Welcome back! For this week’s author interview, I’m pleased to spotlight the talented Tonya Liburd. Tonya is the author of numerous short stories, essays, and poems. Her work has appeared in Postscripts to Darkness 6, Expanded Horizons, and Grievous Angel, among other publications, and she also serves as the Associate Editor at Abyss & Apex.
Recently, Tonya and I discussed her inspiration as a writer as well as her plans for the future.
A couple icebreakers to start: when did you first decide to become a writer, and who are some of your favorite authors?
I don’t recall a moment when I decided I was going to be a writer, because I’ve always been good at English. I had a saying I could do English class blindfolded upside down with my hands tied behind my back, and if I ever failed English, something was WRONG. Music was my first love, and still is, but writing has come to the forefront. In Trinidad, where I grew up (I’m Canadian by birth though), there was a main focus on postcolonial literature, so I grew up on a diet of books like The Year in San Fernando, A House for Mr Biswas, Crick Crack Monkey and so on.
Around my 20th birthday, and I was in Canada by this time, someone handed me something to read. It was book two of the Twins’ trilogy from Margaret Weis and Tracy Hickman. I fell in love with it, and sought out the other two in the trilogy, and sought out Weis’ other work. From then on, I gorged myself on a diet of Dragonlance books. Raistlin is still my favourite character.
As I have settled into being a serious writer, I have made sure to try and do my homework. I haven’t gotten around to reading everything the black writers and the people of colour have written, but I have read quite a few short stories. I LOVE Malon Edwards’ work; I’ve read Tade Thompson’s stories on Expanded Horizons magazine; Eden Royce’s First book of short stories, Spook Lights, is well worth the read. I have recently finished Lucy Snyder’s While The Black Stars Burn and Mike Russell’s Strange Medicine, both excellent reads. I’m working my way through M. Lopes da Silva’s The Dog Next Door And Other Disturbances. The title story made me stop and percolate for quite a while after I finished it! [Also,] Chinua Achebe’s Things Fall Apart, and I love Kahlil Gibran’s The Prophet.
Your horror story, “The Ace of Knives,” which appeared in Postscripts to Darkness 6, has been met with widespread acclaim. What was the inspiration behind this work?
Inspiration can come from anywhere. I had a kernel of an idea of a story where someone would manipulate metal, etc. but writing prompts can come from anywhere. I have like 50 plus possibly short story ideas. The writing prompt for this came from two main things: a creative name someone was using playing Team Fortress 2 (I’m an avid video gamer; I told you, it comes from anywhere!) naming themselves The Ace of knaves and me at first seeing it as The Ace of Knives. That sounded like something worth writing. So that was bouncing around in my head. And then… I read Amal El-Mohtar’s wonderful “Wing” over at Strange Horizons. I went, I want to do that when I grow up! The thing that unpopped the cork though, was when someone at a crisis centre (I have cPTSD and a couple of other diagnoses, and I needed a break and some support) told me “Don’t apologize for what you have to write. Ever. Because if you don’t do that you won’t get to what you have to write.” I wrote “The Ace of Knives” in a weekend; it was the fastest thing I had ever written, and the shortest. I’m really happy Nisi Shawl uses it in her workshops as an example of code switching; there’s so much to this story.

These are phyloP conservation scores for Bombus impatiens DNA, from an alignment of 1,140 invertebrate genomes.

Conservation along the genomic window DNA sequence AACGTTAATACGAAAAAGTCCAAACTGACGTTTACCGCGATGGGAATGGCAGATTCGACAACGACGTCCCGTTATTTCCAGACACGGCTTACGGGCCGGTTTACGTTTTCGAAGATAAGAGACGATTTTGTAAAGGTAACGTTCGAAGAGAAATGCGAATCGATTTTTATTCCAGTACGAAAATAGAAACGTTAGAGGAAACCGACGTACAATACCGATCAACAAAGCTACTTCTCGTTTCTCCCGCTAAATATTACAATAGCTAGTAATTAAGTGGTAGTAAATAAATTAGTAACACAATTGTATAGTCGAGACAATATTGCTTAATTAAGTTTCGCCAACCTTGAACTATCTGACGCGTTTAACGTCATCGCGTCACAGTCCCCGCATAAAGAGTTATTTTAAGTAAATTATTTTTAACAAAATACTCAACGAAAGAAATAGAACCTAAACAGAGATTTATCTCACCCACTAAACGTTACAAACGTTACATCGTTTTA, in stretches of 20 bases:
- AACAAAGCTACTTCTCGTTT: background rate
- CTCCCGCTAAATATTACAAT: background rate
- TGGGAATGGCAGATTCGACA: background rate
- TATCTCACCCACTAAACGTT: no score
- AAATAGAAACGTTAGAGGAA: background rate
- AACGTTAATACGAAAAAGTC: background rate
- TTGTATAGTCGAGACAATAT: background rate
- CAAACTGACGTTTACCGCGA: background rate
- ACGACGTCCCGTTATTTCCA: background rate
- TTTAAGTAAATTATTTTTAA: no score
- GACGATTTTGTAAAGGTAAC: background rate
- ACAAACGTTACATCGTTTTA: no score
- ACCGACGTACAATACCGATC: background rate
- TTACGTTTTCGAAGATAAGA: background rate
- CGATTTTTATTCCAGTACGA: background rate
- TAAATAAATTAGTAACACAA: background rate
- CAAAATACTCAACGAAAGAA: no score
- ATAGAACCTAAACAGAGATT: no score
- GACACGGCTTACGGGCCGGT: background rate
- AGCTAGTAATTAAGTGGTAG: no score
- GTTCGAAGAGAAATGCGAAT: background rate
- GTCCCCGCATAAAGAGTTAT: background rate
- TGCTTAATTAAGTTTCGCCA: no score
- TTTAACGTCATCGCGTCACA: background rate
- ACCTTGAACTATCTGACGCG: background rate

“Shoe Man,” your wonderful fantasy story, recently appeared in Expanded Horizons. In addition to the superb language and fantastic character development, I in particular loved the ending, which was filled with profound hope. Do you usually know in advance how you will end a story, or do you allow a piece to develop organically? Or is it a bit of both—some planning as well as organic growth?
Sometimes; I’m a pantser, or in other words I let things grow organically. I have a general idea of what is going to happen, but not how I’ll get there, with the novels I’ve started. The ending I tend to know in shorter fiction and how I’ll get there.
You serve as the associate editor at Abyss & Apex. How, if at all, has your work as an editor shaped your writing? Also, do you have any recommendations for authors submitting to the magazine?
Seeing the same subtle errors in the slush that I tend to do was instructive, and I learned a lot being coached on how to help an author rewrite a story to make it stronger. Also, when Wendy and I check what we think of a story in 2nds with each other I learn from the comments of the other editors on staff.
In terms of recommendations? Read our editorials – many of them are ‘teaching’ editorials.
You’ve written short stories, flash fiction, poetry, and novels. Does your process differ from one form to another? Also, do you have a personal favorite of these writing forms?
I used to consider myself a person who writes long, as my stuff would be in the 7-9k range. This year I’ve managed to not only get poetry published, but I’ve written flash… even microfiction! I would have thought that impossible for me a couple of years ago. I’ve been told the key was that since I came from writing novels first, I had way too many threads going for something to be short fiction, when I tried in vain to cut longer pieces back then. I’ve found this to be true.
What upcoming projects are you working on?
Right now I’m wrapping up a novel, and shopping around some short fiction.
Where would you like to see your writing career in five years?
Fame, fortune, millions in the bank account… seriously though, the novel I’d have finished by then would have found a good home, and I’d have broken into some pro genre short fiction sales.